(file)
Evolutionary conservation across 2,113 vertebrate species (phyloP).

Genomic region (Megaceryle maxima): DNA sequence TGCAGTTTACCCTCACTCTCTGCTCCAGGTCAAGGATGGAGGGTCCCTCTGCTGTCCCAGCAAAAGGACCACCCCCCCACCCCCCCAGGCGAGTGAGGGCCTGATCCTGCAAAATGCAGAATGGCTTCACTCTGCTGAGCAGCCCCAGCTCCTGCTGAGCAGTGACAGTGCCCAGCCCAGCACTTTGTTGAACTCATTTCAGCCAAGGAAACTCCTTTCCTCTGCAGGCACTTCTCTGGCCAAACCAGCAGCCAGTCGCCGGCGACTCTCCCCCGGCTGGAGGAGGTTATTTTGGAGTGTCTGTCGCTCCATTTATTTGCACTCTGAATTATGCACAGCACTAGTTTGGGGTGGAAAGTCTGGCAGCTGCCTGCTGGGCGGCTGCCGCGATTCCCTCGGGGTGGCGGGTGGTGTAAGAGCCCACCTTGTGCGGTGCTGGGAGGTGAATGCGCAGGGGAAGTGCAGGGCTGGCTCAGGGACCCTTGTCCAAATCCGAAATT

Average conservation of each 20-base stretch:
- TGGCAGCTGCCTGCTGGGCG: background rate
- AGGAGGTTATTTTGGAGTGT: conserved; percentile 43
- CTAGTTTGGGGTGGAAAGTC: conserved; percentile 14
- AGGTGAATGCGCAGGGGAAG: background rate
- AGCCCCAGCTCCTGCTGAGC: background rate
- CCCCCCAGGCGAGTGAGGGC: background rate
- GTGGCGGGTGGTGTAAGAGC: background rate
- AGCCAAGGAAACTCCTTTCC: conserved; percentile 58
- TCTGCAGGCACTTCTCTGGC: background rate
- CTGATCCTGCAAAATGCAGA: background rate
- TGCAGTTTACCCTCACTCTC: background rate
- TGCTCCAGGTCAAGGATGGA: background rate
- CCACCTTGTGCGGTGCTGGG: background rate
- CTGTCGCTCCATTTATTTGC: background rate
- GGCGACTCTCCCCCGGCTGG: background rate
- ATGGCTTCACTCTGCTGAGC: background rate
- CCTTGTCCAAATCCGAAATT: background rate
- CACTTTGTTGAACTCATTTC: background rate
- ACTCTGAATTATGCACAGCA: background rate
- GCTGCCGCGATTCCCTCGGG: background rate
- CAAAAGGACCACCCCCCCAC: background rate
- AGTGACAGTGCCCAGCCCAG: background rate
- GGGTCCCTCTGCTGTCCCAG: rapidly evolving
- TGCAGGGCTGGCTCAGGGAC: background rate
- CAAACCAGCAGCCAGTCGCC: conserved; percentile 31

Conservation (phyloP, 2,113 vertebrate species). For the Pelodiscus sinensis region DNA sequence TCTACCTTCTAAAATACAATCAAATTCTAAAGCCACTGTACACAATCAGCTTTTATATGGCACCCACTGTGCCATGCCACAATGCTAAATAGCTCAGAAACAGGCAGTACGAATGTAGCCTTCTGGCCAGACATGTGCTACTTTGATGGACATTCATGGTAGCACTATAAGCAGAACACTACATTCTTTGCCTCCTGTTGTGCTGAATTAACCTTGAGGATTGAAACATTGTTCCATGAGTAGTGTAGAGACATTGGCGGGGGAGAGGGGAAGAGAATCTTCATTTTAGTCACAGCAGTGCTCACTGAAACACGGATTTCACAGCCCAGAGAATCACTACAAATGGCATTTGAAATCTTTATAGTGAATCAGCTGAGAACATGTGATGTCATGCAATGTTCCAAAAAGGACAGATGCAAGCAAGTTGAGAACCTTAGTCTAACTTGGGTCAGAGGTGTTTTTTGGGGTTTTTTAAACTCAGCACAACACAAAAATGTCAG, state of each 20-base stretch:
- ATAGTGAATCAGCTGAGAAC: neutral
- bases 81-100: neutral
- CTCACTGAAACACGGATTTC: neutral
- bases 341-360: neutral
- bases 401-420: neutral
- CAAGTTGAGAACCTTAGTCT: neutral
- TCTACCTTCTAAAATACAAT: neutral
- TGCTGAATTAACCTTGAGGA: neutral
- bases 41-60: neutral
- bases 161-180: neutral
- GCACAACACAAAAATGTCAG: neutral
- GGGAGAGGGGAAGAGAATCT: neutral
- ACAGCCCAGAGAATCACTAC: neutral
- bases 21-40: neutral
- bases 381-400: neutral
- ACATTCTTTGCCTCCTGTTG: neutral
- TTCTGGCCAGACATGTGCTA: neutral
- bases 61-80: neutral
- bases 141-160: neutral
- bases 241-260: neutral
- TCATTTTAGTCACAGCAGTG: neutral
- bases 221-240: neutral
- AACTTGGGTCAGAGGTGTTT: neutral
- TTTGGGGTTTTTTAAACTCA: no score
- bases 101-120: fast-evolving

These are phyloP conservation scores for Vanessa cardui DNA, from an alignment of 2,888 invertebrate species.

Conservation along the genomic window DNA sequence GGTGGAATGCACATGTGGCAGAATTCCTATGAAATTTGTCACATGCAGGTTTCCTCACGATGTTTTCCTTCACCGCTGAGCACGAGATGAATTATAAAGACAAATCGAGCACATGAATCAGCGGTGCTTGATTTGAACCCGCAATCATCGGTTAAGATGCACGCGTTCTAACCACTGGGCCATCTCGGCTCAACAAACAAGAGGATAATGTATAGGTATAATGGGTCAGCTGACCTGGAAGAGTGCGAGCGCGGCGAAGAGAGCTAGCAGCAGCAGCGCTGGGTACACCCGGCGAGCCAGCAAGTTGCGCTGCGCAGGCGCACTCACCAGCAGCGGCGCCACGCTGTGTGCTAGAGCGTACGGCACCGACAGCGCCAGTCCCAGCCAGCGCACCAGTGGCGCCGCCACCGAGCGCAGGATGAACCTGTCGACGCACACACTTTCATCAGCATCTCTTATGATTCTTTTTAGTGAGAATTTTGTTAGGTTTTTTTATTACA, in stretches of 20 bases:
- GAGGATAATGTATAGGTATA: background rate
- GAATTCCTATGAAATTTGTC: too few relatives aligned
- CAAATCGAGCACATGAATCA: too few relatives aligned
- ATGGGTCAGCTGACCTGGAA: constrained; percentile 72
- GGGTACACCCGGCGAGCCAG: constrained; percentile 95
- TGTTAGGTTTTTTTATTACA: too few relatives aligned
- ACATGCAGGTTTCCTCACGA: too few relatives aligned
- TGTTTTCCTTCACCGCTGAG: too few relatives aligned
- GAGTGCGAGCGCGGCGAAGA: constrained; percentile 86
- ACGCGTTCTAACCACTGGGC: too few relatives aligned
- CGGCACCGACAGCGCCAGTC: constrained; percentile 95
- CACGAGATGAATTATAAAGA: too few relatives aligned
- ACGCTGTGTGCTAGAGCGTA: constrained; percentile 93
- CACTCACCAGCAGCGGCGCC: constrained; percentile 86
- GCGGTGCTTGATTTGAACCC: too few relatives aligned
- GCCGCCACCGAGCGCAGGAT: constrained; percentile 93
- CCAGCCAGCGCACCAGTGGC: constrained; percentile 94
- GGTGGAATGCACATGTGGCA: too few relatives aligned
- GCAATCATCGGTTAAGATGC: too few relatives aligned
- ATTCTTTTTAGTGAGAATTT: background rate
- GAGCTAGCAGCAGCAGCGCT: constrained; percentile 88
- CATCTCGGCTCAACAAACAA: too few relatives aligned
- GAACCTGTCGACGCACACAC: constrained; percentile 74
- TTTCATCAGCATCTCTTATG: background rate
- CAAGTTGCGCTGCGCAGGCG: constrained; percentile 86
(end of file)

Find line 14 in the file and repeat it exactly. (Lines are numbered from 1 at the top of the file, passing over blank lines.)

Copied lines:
- TGCAGTTTACCCTCACTCTC: background rate